Millennials need guidance when it comes to building and maintaining healthy credit habits, TD Bank reported Tuesday.

This comes at a time when four out of five millennials believe society will eventually become cashless.

A TD Bank survey found that 23% of millennials do not have a credit card, and are the age group most likely to prefer cash while traveling.

Half of millennials reported using between 31% and 90% of their credit limit, well over the recommended utilization rate of 30% or less. Thirty-two percent put their credit health at risk by failing to fully pay off their cards each month.

A quarter of millennials did not know their credit score. TD Bank said this could handicap them when applying for credit cards or loans, getting approved for a mortgage, buying a car or making other major purchases.

“The data is a bit concerning — it shows that a significant knowledge gap exists for millennials when it comes to credit, especially compared to prior generations,” Mike Kinane, head of U.S. Bankcard at TD Bank, said in a statement.

“We’re relying less and less on cash, and while credit cards may not be a millennial’s payment method of choice, it’s still critical that they develop financial knowledge and habits to properly position themselves for sound credit health down the road.”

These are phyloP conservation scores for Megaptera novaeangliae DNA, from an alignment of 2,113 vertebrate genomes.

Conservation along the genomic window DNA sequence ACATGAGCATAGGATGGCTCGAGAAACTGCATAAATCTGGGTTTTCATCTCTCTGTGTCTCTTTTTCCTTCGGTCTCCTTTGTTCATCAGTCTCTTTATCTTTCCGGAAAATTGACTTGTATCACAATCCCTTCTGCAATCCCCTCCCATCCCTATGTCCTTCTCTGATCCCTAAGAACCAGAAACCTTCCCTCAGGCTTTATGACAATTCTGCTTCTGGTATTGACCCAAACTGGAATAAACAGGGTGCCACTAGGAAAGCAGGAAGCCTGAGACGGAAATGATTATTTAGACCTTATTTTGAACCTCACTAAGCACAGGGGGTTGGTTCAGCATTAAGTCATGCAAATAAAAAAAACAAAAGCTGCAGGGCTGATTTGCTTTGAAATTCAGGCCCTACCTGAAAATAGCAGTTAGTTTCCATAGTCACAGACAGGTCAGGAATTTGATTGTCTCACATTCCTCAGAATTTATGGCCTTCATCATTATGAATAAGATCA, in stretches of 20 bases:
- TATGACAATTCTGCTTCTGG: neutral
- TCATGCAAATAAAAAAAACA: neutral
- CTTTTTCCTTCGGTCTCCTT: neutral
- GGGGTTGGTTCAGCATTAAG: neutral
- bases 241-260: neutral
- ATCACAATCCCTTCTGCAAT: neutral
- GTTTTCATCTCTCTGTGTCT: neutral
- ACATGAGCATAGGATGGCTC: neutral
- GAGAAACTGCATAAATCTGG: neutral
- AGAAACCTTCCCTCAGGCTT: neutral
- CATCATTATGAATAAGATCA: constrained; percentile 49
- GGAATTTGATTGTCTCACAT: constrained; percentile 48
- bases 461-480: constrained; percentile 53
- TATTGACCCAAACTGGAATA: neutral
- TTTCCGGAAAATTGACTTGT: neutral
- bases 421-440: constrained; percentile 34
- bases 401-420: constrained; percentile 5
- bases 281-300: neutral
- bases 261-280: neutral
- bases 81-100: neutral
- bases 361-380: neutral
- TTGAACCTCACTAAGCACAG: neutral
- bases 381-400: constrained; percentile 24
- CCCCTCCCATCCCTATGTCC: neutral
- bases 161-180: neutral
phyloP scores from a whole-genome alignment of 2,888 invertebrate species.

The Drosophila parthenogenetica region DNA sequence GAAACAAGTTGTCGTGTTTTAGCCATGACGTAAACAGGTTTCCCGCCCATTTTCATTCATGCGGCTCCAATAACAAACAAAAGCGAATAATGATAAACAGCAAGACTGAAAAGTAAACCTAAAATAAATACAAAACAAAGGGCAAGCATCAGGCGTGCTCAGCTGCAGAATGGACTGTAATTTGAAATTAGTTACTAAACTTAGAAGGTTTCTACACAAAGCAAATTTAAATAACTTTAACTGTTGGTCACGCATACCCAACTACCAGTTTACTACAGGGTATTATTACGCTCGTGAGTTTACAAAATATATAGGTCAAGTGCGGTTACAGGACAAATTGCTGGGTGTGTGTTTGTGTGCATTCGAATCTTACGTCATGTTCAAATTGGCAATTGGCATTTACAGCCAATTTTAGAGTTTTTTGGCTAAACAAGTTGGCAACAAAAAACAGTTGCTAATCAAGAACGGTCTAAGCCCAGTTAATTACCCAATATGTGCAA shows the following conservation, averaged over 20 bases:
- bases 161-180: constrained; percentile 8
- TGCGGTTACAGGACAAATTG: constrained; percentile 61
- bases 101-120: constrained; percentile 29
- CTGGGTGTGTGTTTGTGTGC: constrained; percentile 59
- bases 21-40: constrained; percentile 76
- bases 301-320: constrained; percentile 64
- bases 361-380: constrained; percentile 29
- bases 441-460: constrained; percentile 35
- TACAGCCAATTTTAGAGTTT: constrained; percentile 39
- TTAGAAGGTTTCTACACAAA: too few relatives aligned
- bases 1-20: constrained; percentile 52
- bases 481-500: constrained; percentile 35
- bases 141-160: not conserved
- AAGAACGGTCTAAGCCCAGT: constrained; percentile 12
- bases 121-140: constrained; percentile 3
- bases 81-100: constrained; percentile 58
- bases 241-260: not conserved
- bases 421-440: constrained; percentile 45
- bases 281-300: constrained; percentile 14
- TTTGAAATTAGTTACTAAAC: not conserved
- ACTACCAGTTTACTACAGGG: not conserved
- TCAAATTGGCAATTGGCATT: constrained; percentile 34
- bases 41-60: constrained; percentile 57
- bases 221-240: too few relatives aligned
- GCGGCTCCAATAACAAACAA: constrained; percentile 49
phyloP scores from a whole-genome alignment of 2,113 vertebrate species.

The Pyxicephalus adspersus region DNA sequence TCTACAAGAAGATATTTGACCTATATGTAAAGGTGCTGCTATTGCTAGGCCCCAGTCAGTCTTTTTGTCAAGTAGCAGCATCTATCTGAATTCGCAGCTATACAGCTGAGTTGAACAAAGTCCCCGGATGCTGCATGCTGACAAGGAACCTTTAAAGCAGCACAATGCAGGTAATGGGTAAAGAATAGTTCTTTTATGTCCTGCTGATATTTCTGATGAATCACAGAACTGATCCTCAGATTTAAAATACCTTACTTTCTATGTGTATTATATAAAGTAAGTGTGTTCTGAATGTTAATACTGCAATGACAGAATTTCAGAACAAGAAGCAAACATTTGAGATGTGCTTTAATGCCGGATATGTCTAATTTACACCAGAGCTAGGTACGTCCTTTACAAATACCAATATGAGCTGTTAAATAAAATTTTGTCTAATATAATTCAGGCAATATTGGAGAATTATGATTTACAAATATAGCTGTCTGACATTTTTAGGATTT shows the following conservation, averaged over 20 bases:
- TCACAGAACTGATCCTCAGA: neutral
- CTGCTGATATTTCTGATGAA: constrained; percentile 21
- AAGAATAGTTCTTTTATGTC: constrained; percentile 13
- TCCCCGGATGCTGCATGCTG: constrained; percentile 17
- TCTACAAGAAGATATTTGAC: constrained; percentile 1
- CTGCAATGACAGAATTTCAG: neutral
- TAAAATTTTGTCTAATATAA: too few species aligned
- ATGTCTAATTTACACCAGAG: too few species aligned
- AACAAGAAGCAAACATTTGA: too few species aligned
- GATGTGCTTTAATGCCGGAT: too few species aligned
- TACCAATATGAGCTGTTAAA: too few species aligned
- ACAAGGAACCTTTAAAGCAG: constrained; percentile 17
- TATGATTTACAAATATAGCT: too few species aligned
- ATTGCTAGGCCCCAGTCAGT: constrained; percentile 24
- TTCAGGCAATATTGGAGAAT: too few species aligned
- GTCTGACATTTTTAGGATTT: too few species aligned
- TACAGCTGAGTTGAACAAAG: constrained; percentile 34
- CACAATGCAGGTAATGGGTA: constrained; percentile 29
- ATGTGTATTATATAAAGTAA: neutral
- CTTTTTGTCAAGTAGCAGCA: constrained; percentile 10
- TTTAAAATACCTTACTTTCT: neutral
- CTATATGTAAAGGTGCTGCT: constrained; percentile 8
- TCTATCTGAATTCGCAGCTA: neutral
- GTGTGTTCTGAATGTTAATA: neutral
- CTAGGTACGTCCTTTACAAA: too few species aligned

MARU/Matchbox conducted an online survey and interviews in March 2017 among 1,002 consumers, and followed with a second survey among 1,000 respondents in August 2018, using the Springboard America panel to speak with 1,000 consumers.

According to the survey, 30% of millennials have let their credit card rewards expire, compared with 14% of Gen Xers and 9% of baby boomers, even though they are likelier than other generations to pay for a group outing in order to earn rewards.

TD Bank said this finding was surprising given that millennials were the generation most likely to carry a balance on their credit card.

In addition, millennials spent $2,447 annually on dining, well above the $1,923 Gen Xers spent and $1,486 boomers spent.

TD Bank noted that if millennial restaurant goers were using a card with 2% cash back on dining, they could be earning nearly $50 in rewards each year. It said that could pay for more than two weeks of coffee from a coffee shop, or nearly four months of a Netflix subscription, citing a UBS study.

About two in five millennials in the study said they were willing to help their children establish credit through a secured card or help with student loans. At the same time, 55% of all survey respondents — and 70% of boomers — said they were not willing to help their children establish credit.

“Perhaps born out of growing up during the financial crisis and feeling the impact of student loans, millennials are driven to set their kids up for financial success and teach them good financial habits,” Kinane said.

“Through education and options like secured cards, younger generations can learn the responsibilities of having a credit card and start establishing good credit at a young age. It’s also worth noting that length of credit history is a significant factor in credit scores.”